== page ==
Publish yourself |

Publish yourself

ANNA BLOOM, Of the Record staff

Amy Fischer self-published "If I Knew Then," a memoir about shooting her lover’s wife, with iUniverse. In October of 2004, for one week, the book made the New York Times Best-Sellers List.

But "The Long Island Lolita" is an exception. As Jim Milliot, editor for Publishers Weekly, observes, she had a built-in platform. She was well known in the New York area, writing columns for the Long Island Press.

"That’s probably the biggest hit they’ve ever had," he surmises in an interview with The Park Record.

Milliot concedes that self-publishing is a growing industry, but it’s no threat.

"Big publishers are threatened by a lot of things, but self-publishing isn’t one of them," he says. "Book publishers are criticized a lot for moving slow in technology, but in this instance, they’ve been protected."

Unlike the music industry, books are seldom pirated off the internet. Readers still prefer a book in print, he says.

"There was a thought, once upon a time, that maybe some big-name authors or Grisham or somebody would say, ‘Look, I don’t need a publisher to market me, so instead of taking an advance or 50-percent royalty, I’ll do it myself," he explains. "But no one has really left, for no other reason than they do get the advance, which is guaranteed money in the bank."

Thus, aside from a select group of Fishers, the crowd that’s driving the self-publishing market is first-time novelists like Park City residents Milt Lynnes who recently self-published his novel, "The Ad Game" through, and Jan Jaworski, who published her autobiographical book, "Learning to Live, Laugh and Love Again after the Death of an Adult Child." And often, it’s after giving up on traditional avenues that they decide to self-publish. Jaworski says she sent her manuscript to 108 publishers before opting to do it herself at Xulon Press.

Cost-effective new technologies such as on-demand printing make it possible for authors to opt out.

"Before the Internet, self-publishing was called ‘vanity publishing,’ and it was expensive. They wouldn’t print it unless you ordered a couple thousand copies," Milliot says.

Today, for $599 to $1,000, iUniverse will turn a manuscript into a paperback with a cover design, provide an International Standard Book Number — an ID number to place the book in a central bibliographic database — then make copies available at, and other online retailers.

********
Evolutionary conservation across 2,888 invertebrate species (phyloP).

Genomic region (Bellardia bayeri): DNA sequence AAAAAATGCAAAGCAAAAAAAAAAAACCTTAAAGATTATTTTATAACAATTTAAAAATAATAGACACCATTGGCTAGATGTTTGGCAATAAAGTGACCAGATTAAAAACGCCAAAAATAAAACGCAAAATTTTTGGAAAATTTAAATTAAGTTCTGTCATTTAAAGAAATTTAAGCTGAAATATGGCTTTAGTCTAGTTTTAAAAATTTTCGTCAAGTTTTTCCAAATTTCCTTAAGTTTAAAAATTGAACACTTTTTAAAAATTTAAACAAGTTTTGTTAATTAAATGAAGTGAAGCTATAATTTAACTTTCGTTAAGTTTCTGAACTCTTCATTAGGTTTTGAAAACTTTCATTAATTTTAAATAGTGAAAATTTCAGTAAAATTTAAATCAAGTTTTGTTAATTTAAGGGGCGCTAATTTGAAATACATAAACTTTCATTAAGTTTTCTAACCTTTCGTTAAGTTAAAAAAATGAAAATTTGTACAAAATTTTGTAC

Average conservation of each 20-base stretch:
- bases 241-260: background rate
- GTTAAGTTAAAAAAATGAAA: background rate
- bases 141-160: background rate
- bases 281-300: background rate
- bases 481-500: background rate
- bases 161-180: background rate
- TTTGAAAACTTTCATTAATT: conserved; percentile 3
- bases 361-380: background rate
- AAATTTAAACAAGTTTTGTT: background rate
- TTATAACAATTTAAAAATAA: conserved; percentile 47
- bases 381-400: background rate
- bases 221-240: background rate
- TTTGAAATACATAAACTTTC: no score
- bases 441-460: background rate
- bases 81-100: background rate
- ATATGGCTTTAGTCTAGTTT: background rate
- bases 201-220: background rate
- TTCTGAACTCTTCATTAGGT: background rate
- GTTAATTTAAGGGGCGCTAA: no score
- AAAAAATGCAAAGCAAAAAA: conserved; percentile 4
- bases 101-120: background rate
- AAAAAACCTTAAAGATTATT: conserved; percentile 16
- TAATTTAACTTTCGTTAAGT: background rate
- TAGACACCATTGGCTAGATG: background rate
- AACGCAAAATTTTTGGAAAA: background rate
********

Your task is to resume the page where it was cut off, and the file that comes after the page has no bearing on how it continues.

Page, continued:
Lannie Scopes, a Park City cowboy poet, is also seeing his books at the actual Barnes and Noble store in Salt Lake City. However, Scopes’ fictional narrative about a Utah man’s journey north during the 1898 Alaskan Gold Rush, "The Life and Times of Samuel J. Groo," received extra distribution. It earned iUniverse’s Editor’s Choice designation, which put Scopes into "higher-level programs and designations," including one month at Barnes and Noble. Awarded titles are selected by iUniverse management team, a group with editorial and managerial experience with traditional publishers such as HarperCollins, Putnam, Simon & Schuster and Holtzbrinck. The recognition deems the book as having "the essential editorial qualities of a professionally published book."

Scopes appreciates the creative control self-publishing gives him, yet he says he too, tried to pitch his book the traditional way beforehand. He sent more than 100 letters to traditional publishers and all came back to his mailbox. "I got discouraged and let it sit for a while," he says. "Then, a couple of years ago, the Internet had changed things, so I thought, let me check out self-publishing."

And while Scopes praises the experienced iUniverse management team that edited his manuscript, and the fast service provided by self-publishing, he still grapples with the issue of distribution.

"iUniverse doesn’t distribute or work with distributors," he explains. "Self-publishers don’t give a big enough discount to distributors to make it worth their while."

Scopes views his self-published book as a stepping stone. He plans to write a sequel to "Life and Times" and again approach the big-name, established publishers.

"The thing about self-publishing is that you can go as far as you’re willing to push and pay," he says. "You always hope that someone might see it If I write a follow-up book, I would go back and approach real publishers. I think having one book self-published might help me the second time."

Scopes says he gets updates on the sales of his books from iUniverse, but that he won’t look at the numbers in case he might get discouraged.

"I didn’t approach writing from a money-making point of view or as a career," he explains. "But if the opportunity presented itself, I would love it."

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